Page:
Molecular Biophysics and Integrated Bioimaging (MBIB) Division faculty scientists James Fraser and James Holton were part of a team that demonstrated that a natural language processing AI can design novel proteins that function as well as naturally occurring ones. This advance could energize the 50-year-old field of protein engineering by speeding the development of new proteins that can be used for almost anything from therapeutics to degrading plastic.
Adams Appointed ALD for Biosciences
Berkeley Lab Director Mike Witherell has appointed Paul Adams to the position of Associate Lab Director (ALD) for Biosciences. Adams has been serving as the interim ALD for the Biosciences Area since 2021, taking over for Mary Maxon, who is now with Schmidt Futures. Over the past two decades, Adams has played an important role promoting Berkeley Lab’s leadership in structural biology nationally and internationally. As ALD, Adams will continue to advance the Area’s scientific vision and operations excellence while advancing IDEA principles and broadening outreach to institutions serving groups that are underrepresented in STEM.
Adams and Keasling Receive DOE Secretary’s Honor Award
In a virtual ceremony on January 24, Associate Laboratory Director for Biosciences Paul Adams and Jay Keasling, Biological Systems and Engineering senior faculty scientist, were among several Lab staff who received the Department of Energy’s (DOE) highest form of employee recognition for excellence and achievements.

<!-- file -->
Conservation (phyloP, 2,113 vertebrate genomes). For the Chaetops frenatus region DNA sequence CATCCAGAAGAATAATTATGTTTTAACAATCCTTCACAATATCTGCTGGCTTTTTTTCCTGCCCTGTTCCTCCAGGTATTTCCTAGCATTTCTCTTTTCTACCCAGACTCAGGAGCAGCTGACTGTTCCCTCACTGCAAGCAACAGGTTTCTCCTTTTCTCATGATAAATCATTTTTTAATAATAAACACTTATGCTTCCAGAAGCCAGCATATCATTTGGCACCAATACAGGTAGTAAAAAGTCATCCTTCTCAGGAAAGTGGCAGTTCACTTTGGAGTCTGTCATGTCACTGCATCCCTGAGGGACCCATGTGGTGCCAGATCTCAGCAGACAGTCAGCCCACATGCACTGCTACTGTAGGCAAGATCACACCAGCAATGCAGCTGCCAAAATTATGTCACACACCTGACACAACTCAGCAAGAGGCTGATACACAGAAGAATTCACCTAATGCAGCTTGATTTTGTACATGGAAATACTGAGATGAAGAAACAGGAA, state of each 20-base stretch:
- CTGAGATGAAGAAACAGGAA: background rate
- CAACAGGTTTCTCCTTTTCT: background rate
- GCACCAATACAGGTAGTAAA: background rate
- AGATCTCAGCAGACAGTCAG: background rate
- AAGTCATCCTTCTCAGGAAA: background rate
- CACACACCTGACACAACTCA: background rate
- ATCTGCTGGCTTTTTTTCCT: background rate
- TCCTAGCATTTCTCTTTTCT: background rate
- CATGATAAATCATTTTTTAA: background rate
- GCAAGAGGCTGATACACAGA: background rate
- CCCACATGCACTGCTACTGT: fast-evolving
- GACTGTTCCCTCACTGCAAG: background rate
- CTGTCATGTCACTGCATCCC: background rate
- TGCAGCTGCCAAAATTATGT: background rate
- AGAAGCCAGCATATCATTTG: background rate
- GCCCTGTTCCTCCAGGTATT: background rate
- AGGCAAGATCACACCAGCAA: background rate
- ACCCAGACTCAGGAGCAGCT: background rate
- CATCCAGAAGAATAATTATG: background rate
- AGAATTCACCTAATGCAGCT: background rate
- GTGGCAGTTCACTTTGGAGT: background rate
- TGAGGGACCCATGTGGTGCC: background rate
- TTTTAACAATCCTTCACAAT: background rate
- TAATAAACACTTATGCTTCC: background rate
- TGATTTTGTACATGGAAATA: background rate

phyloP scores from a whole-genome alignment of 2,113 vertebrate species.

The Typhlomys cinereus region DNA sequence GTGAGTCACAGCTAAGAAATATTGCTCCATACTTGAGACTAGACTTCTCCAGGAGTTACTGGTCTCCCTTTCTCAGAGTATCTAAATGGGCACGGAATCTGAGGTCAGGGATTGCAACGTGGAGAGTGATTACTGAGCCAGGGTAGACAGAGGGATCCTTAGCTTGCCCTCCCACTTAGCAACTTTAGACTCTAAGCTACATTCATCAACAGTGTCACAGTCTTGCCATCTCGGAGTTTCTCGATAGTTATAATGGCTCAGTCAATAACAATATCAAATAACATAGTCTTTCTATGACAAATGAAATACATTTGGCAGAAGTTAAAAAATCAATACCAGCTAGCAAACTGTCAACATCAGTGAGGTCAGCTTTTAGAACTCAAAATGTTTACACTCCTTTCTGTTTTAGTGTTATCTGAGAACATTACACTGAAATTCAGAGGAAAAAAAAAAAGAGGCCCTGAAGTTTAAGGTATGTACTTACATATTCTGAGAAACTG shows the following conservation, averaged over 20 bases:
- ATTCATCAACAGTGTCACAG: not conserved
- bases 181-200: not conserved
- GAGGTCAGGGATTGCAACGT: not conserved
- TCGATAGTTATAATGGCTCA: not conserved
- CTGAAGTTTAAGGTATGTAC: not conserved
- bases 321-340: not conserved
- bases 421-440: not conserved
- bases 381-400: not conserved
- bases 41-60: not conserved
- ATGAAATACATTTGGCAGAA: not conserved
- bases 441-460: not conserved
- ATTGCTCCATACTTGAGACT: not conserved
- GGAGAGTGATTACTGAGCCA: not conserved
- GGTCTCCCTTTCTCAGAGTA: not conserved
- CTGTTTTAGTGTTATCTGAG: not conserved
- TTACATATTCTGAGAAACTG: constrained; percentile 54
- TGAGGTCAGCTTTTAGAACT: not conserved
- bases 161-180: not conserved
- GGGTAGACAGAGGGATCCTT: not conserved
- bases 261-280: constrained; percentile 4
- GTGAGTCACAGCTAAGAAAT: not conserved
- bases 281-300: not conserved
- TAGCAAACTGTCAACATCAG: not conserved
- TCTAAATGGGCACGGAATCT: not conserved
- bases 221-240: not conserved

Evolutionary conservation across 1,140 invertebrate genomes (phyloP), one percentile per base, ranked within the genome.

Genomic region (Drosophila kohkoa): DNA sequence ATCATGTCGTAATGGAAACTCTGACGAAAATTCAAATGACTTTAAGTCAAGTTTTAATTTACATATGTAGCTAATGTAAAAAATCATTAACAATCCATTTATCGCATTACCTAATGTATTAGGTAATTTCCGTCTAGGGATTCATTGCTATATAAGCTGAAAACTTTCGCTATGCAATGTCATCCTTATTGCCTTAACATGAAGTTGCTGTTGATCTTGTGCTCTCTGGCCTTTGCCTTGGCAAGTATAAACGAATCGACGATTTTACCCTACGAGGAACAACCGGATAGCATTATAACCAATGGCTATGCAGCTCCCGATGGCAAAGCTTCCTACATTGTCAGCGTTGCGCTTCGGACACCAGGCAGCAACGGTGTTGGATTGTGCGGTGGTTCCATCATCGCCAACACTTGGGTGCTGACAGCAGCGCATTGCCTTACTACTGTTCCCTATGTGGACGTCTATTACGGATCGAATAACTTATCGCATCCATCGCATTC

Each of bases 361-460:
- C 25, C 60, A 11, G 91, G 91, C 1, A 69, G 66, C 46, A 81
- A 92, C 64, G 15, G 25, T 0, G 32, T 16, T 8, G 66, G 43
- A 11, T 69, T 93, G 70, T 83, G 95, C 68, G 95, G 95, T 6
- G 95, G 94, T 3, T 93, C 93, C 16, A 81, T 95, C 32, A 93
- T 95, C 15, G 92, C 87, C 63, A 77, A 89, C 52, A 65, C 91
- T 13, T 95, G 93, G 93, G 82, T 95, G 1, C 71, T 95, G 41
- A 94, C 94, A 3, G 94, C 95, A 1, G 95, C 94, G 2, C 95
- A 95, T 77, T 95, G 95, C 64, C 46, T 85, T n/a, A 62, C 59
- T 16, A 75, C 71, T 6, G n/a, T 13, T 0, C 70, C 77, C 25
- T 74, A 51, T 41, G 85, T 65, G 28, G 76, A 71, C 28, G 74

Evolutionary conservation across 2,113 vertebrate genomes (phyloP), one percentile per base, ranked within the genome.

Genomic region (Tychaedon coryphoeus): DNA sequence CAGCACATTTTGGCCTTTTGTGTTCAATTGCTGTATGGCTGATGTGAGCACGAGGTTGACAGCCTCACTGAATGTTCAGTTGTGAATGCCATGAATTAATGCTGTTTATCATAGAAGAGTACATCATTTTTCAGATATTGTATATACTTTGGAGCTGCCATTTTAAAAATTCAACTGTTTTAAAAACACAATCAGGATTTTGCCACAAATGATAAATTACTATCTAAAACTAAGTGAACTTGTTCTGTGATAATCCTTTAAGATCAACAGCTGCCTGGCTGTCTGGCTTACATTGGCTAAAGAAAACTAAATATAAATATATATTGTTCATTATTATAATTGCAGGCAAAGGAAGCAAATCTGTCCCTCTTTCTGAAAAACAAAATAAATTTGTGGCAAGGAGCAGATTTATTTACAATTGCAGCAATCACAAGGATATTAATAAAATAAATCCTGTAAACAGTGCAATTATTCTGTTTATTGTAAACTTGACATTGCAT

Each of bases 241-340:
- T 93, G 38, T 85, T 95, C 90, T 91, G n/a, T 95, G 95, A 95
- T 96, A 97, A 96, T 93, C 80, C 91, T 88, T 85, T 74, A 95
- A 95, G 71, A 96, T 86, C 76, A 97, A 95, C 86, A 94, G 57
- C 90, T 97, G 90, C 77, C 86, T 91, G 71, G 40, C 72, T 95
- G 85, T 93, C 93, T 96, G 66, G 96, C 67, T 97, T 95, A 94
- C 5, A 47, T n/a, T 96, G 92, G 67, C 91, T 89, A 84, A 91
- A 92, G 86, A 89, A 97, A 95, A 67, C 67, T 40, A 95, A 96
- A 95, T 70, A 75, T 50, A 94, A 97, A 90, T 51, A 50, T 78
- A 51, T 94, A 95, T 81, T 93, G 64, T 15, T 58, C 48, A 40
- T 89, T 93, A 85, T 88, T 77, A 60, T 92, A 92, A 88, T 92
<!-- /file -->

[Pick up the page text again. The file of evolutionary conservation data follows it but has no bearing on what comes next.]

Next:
A Machine Learning Pipeline for Interpreting Large Tomography Datasets
A team of Berkeley Lab scientists has developed a machine-learning pipeline to facilitate segmentation of tomograms of cell membrane structures. The project was an LDRD-funded collaboration among Chao Yang from the Applied Mathematics and Computational Research Division, and Nick Sauter and Karen Davies from the Molecular Biophysics and Integrated Bioimaging (MBIB) Division.
Whip It: Novel Liquid Jet Makes Droplets March to the Beat
An interdisciplinary team has developed a first-of-its-kind, steady-state whipping liquid microjet that produces droplets of uniform size and spacing in a two-dimensional profile. The technology could ultimately lead to advancements in structural biology, climate science, and several industries.
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